You should keep this acknowledgement letter in your permanent files for proof that you registered. Your Selective Service number may be needed on future applications for federal jobs, loans, grants, and other government benefits.

Other than receiving the acknowledgement letter, nothing else happens immediately after you register. Selective Service simply keeps your registration information on file in case a draft is enacted in the future. Your information sits dormant unless a national emergency makes military conscription necessary again.

Can you get drafted if you register with Selective Service?

Registering with the Selective Service does not mean you are joining the military and it does not guarantee that you will be drafted.

The U.S. currently has an all-volunteer military, meaning there has not been a draft for almost 50 years. The military has been able to recruit enough voluntary enlistees to meet its personnel needs.

However, the Selective Service system remains in place so that a draft could quickly be resumed if Congress and the President authorized it during a national crisis. Men are required to register so that Selective Service has a complete list of potential draftees to draw from in case of such an emergency.

If a national draft was instituted, the actual drafting would be done through a random lottery system. Not all men registered would be called to duty. The available pool of draftees would far exceed the number actually needed for mandatory military service.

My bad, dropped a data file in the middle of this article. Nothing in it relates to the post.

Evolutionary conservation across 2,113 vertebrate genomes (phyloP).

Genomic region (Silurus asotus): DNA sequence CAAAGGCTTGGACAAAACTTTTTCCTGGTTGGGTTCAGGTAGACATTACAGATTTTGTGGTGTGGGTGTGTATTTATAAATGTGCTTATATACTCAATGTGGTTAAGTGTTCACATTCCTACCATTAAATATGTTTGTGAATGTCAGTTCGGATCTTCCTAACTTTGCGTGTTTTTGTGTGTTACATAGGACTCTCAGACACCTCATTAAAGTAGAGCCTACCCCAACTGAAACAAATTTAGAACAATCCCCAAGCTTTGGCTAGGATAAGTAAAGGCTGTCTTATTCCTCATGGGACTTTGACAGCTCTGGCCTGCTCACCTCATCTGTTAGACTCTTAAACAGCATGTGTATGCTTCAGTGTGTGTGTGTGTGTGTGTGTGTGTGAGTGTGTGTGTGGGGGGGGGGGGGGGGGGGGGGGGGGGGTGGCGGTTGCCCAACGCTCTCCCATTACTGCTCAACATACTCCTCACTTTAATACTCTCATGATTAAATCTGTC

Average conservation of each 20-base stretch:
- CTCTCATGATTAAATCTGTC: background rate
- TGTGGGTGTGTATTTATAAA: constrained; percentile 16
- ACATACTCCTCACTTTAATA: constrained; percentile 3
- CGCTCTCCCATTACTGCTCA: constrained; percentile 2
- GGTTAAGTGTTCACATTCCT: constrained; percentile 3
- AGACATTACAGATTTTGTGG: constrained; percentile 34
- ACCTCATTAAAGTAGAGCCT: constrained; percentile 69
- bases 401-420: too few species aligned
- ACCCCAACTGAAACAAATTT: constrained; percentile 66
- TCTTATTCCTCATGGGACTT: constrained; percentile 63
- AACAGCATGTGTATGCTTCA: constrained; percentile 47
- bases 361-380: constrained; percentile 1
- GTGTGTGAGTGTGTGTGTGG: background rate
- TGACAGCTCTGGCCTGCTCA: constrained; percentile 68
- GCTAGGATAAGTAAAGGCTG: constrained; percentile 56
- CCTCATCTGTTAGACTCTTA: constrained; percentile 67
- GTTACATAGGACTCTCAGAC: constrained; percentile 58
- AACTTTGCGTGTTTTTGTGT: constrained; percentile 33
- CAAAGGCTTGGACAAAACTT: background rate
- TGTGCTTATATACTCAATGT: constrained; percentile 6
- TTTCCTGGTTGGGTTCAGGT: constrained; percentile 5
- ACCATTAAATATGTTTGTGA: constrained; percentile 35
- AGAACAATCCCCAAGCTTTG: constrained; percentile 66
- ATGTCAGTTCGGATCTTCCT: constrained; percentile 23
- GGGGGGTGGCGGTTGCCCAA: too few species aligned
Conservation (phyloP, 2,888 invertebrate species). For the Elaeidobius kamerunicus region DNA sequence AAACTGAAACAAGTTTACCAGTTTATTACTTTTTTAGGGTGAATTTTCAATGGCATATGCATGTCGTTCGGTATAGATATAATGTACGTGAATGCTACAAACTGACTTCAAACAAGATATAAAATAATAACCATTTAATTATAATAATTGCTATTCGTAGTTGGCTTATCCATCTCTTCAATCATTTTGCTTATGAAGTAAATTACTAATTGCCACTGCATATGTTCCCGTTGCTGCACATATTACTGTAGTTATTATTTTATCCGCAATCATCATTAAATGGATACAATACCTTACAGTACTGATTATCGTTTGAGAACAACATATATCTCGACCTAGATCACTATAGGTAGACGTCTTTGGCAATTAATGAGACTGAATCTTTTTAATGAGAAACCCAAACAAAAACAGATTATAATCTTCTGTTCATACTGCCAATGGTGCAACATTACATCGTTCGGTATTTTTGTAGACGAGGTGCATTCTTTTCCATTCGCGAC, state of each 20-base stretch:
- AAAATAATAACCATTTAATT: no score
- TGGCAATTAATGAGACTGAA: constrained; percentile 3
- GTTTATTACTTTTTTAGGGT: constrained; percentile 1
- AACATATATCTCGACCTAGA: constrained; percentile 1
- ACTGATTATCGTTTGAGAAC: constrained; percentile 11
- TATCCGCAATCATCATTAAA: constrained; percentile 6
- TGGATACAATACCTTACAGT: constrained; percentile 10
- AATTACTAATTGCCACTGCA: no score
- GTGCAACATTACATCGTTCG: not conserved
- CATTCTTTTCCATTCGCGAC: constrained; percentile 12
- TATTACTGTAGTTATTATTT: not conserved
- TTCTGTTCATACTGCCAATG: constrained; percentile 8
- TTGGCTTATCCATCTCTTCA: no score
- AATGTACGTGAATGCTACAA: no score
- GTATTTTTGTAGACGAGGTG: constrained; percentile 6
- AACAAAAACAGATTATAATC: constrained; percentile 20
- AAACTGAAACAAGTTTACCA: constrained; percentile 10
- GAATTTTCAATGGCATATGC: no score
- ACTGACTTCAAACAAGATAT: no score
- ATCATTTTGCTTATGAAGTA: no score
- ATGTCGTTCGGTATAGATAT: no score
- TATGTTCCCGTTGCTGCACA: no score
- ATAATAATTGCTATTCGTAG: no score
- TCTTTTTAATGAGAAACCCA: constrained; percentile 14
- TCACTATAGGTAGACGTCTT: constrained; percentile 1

So while registration with Selective Service means you could potentially get drafted in the future, the chances are very small during peacetime when the military has sufficient volunteers. Out of the millions of men registered with Selective Service, very few would actually get drafted unless a major war broke out.

What are the penalties for not registering with Selective Service?

It is the law that eligible men must register with Selective Service within 30 days of turning 18. Failing to register is a felony punishable by up to 5 years in prison and a fine of up to $250,000 if convicted.

In reality, no one has been prosecuted for failure to register since 1986. However, there are still serious potential consequences for not complying with the law:

  • Ineligibility for federal student aid such as grants, loans, and work-study programs
  • Ineligibility for job training under the Workforce Innovation and Opportunity Act (WIOA)
  • Ineligibility for federal jobs
  • Ineligibility for security clearance required for many law enforcement jobs
  • Ineligibility for U.S. citizenship if you are an immigrant seeking naturalization

Because failure to register can make you ineligible for so many benefits, it’s important to complete the process within 30 days of turning 18. Men who fail to register by their 26th birthday can get back into compliance by registering late. Once registered, they qualify again for federal aid, jobs, and citizenship.

Can you get out of the draft if you are a conscientious objector?

Once you are registered with Selective Service, you could potentially be drafted if a national crisis occurs and the draft is reactivated. However, there are some circumstances where you may be able to avoid being drafted.

If you have a firm moral, ethical, or religious opposition to participating in war of any form, you can file for conscientious objector status. To qualify as a conscientious objector:

  • Your objection must be based on religious, moral, or ethical beliefs about all wars, not just a specific war.
  • Your beliefs must be sincere and deeply held.